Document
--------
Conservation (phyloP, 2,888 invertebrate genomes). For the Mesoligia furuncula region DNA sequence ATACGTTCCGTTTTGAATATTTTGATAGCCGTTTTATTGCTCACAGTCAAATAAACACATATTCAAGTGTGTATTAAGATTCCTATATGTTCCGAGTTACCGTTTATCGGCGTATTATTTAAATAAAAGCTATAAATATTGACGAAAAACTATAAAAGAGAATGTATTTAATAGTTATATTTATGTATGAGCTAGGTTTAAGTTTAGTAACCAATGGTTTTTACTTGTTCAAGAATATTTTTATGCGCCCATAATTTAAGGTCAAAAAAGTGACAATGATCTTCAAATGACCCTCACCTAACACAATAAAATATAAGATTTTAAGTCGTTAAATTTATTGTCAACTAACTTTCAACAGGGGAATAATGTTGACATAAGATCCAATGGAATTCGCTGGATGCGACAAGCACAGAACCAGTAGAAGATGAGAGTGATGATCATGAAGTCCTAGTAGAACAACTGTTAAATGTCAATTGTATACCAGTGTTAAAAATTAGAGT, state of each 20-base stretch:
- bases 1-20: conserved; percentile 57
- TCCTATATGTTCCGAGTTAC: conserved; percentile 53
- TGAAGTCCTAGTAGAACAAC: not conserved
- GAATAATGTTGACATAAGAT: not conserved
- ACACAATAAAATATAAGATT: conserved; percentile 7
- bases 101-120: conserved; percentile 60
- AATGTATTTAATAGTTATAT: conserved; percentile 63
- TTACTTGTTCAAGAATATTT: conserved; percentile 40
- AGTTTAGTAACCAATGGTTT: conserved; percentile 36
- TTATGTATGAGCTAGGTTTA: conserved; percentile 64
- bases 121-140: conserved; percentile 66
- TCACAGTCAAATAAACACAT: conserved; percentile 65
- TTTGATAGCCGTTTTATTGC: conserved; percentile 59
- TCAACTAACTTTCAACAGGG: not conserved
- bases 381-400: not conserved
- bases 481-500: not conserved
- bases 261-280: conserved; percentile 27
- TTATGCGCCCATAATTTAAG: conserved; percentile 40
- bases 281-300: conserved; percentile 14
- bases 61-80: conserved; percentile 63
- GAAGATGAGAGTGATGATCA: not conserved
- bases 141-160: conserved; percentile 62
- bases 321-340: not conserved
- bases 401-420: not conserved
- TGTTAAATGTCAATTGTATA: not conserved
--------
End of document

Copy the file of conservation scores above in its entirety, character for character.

Conservation (phyloP, 2,888 invertebrate genomes). For the Mesoligia furuncula region DNA sequence ATACGTTCCGTTTTGAATATTTTGATAGCCGTTTTATTGCTCACAGTCAAATAAACACATATTCAAGTGTGTATTAAGATTCCTATATGTTCCGAGTTACCGTTTATCGGCGTATTATTTAAATAAAAGCTATAAATATTGACGAAAAACTATAAAAGAGAATGTATTTAATAGTTATATTTATGTATGAGCTAGGTTTAAGTTTAGTAACCAATGGTTTTTACTTGTTCAAGAATATTTTTATGCGCCCATAATTTAAGGTCAAAAAAGTGACAATGATCTTCAAATGACCCTCACCTAACACAATAAAATATAAGATTTTAAGTCGTTAAATTTATTGTCAACTAACTTTCAACAGGGGAATAATGTTGACATAAGATCCAATGGAATTCGCTGGATGCGACAAGCACAGAACCAGTAGAAGATGAGAGTGATGATCATGAAGTCCTAGTAGAACAACTGTTAAATGTCAATTGTATACCAGTGTTAAAAATTAGAGT, state of each 20-base stretch:
- bases 1-20: conserved; percentile 57
- TCCTATATGTTCCGAGTTAC: conserved; percentile 53
- TGAAGTCCTAGTAGAACAAC: not conserved
- GAATAATGTTGACATAAGAT: not conserved
- ACACAATAAAATATAAGATT: conserved; percentile 7
- bases 101-120: conserved; percentile 60
- AATGTATTTAATAGTTATAT: conserved; percentile 63
- TTACTTGTTCAAGAATATTT: conserved; percentile 40
- AGTTTAGTAACCAATGGTTT: conserved; percentile 36
- TTATGTATGAGCTAGGTTTA: conserved; percentile 64
- bases 121-140: conserved; percentile 66
- TCACAGTCAAATAAACACAT: conserved; percentile 65
- TTTGATAGCCGTTTTATTGC: conserved; percentile 59
- TCAACTAACTTTCAACAGGG: not conserved
- bases 381-400: not conserved
- bases 481-500: not conserved
- bases 261-280: conserved; percentile 27
- TTATGCGCCCATAATTTAAG: conserved; percentile 40
- bases 281-300: conserved; percentile 14
- bases 61-80: conserved; percentile 63
- GAAGATGAGAGTGATGATCA: not conserved
- bases 141-160: conserved; percentile 62
- bases 321-340: not conserved
- bases 401-420: not conserved
- TGTTAAATGTCAATTGTATA: not conserved